Some media person, who was present at all parts of the talks, quoted the former U.S vice president Al Gore as saying, "Not everyone is willing to face climate change, an inconvenient truth, for reasons of interests, and not everyone is willing to solve the problem because of the cost involved."
Lin Erda leads the second working group of the intergovernmental committee coping with climate change. For the past 18 years, he has been the key figure in compiling and evaluating a dozen or more reports on the topic. He was the compiler of the fourth IPCC evaluation report of 2007. In that report, he introduced a weather-predicting model developed by Chinese scientists, the first time the IPCC has adopted such a model from a developing country. Over 100 Chinese scientists are involved in the compilation and evaluation of IPCC reports.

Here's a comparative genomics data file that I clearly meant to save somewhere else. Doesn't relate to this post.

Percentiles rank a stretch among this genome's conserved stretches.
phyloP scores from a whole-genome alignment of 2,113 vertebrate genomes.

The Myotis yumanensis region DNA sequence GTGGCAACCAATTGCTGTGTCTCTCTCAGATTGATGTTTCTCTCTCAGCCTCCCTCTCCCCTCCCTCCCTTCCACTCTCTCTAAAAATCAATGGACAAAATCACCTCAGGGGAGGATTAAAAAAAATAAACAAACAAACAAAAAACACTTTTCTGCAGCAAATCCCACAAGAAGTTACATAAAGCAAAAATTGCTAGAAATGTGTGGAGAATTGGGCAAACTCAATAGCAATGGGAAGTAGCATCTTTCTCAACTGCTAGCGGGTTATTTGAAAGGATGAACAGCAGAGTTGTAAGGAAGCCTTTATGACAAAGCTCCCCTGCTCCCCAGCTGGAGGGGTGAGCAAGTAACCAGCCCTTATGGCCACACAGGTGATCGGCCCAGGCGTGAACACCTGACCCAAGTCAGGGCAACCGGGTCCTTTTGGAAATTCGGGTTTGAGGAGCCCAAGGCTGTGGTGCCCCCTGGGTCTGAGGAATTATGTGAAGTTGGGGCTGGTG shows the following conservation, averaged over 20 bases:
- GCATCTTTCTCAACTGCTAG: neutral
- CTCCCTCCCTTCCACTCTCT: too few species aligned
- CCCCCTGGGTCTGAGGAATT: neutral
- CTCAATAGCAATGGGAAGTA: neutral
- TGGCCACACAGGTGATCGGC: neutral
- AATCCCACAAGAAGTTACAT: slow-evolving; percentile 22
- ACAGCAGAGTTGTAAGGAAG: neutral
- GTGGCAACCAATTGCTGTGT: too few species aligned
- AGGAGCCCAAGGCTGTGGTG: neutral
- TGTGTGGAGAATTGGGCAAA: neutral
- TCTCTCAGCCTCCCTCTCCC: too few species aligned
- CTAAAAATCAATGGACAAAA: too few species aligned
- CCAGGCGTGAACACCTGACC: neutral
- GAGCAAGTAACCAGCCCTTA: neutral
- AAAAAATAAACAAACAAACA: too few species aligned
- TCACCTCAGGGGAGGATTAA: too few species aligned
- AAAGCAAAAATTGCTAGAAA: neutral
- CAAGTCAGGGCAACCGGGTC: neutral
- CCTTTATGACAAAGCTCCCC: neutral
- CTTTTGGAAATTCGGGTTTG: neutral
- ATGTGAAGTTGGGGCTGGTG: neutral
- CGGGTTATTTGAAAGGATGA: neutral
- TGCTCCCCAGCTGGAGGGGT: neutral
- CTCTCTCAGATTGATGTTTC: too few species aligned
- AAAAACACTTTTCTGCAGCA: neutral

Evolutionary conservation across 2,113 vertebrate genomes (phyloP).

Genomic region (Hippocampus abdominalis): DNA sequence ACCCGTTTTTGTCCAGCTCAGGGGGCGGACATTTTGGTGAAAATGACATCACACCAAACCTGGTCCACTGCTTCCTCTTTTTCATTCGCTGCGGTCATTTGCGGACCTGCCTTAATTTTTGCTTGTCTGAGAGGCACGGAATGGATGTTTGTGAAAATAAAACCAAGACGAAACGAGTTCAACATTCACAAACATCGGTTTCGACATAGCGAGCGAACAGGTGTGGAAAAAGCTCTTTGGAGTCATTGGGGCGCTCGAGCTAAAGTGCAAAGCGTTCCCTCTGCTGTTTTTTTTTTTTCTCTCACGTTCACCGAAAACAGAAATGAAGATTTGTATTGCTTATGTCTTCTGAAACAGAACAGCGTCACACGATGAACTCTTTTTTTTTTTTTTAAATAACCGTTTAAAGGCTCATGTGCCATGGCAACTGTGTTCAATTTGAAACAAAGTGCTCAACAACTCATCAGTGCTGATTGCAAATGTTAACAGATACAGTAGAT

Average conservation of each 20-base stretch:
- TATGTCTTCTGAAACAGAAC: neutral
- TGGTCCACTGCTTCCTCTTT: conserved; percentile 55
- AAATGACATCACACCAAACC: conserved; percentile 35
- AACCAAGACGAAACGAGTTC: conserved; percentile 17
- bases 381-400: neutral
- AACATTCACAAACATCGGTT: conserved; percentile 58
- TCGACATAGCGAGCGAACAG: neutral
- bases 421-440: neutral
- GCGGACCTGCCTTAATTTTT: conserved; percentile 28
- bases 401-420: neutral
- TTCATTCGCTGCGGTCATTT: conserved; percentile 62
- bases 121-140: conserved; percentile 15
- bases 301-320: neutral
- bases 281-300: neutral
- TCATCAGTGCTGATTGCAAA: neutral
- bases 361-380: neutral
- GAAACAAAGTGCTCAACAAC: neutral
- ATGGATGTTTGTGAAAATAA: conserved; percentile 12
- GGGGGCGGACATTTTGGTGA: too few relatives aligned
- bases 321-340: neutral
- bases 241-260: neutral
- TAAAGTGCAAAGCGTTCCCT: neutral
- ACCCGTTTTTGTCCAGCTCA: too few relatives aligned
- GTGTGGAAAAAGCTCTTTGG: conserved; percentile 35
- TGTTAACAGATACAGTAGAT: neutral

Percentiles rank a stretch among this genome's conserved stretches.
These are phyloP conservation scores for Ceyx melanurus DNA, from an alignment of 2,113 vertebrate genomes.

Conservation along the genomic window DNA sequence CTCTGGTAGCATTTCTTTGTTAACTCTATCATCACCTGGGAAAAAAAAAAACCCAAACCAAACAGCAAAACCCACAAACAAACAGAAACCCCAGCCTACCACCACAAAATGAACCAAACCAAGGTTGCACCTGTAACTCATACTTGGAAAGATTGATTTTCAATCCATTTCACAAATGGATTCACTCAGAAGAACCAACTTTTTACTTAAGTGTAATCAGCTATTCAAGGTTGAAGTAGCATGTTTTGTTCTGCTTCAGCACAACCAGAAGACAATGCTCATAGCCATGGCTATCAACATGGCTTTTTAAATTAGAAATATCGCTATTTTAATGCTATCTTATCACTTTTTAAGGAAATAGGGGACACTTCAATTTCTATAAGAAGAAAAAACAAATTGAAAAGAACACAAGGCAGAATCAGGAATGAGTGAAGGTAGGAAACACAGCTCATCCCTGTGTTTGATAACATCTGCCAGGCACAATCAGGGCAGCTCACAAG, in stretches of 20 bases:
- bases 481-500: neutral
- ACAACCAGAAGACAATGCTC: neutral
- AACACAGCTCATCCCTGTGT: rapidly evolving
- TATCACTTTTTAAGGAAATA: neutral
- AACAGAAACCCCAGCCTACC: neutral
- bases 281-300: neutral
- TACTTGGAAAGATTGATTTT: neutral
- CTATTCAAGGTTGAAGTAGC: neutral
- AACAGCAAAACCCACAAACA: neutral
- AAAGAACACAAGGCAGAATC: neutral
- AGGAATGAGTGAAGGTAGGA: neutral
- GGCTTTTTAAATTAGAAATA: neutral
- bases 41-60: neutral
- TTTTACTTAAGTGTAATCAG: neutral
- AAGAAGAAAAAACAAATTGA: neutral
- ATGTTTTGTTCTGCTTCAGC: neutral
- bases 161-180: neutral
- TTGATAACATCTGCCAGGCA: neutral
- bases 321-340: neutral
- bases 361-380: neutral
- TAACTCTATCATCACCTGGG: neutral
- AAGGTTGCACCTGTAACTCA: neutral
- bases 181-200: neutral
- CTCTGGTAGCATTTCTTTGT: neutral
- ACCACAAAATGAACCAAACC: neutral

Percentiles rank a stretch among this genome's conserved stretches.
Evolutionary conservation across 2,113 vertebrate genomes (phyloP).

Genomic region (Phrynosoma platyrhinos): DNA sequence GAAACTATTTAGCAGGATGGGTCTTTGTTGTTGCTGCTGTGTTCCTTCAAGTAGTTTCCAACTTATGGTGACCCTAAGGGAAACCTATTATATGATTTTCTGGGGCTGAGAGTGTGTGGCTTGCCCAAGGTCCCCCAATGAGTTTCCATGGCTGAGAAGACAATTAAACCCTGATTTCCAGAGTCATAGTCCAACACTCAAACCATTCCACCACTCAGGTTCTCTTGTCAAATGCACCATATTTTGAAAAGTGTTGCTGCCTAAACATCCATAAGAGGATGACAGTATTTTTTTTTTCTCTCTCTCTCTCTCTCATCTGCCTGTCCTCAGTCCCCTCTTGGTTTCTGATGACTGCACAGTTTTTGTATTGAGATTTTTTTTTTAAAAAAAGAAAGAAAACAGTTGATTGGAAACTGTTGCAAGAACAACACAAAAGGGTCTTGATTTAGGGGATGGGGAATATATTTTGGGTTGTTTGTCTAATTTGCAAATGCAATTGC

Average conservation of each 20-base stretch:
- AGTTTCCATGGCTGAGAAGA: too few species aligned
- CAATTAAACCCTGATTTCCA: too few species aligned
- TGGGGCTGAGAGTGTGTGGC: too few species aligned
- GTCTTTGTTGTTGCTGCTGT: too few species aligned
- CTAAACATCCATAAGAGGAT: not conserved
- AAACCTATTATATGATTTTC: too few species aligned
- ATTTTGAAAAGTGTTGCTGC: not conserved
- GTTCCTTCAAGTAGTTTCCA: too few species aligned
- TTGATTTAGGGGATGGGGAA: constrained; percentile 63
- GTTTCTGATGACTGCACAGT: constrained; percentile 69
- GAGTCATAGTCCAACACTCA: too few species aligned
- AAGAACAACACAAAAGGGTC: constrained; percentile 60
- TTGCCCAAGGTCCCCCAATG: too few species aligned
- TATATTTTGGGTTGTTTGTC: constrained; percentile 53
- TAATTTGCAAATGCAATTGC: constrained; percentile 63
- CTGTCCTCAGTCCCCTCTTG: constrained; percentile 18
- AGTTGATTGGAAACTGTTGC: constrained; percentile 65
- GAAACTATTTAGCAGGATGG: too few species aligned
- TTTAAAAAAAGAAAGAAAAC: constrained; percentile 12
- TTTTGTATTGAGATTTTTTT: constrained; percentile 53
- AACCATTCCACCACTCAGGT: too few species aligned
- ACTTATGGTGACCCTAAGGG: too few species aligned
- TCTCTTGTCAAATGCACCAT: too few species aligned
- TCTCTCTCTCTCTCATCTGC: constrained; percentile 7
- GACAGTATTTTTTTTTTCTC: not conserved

To Li Yan, the white paper China's Policies and Actions for Addressing Climate Change, and the holding of high-level seminars for technological development and transfers, convey the following message to the world: by taking a leading role in international talks, China is making utmost efforts to urge the rest of the world to construct a substantial agreement at the coming Copenhagen conference in 2009.
"Climate change is getting worse," Li Yan emphasizes. "Almost every week new evidence comes in highlighting the gathering speed and adverse impact of global warming, which is proving much worse than we had earlier expected." All countries should demonstrate determination and willingness to cooperate. "There's no time to loose," Li adds emphatically.
(China Today January 8, 2008)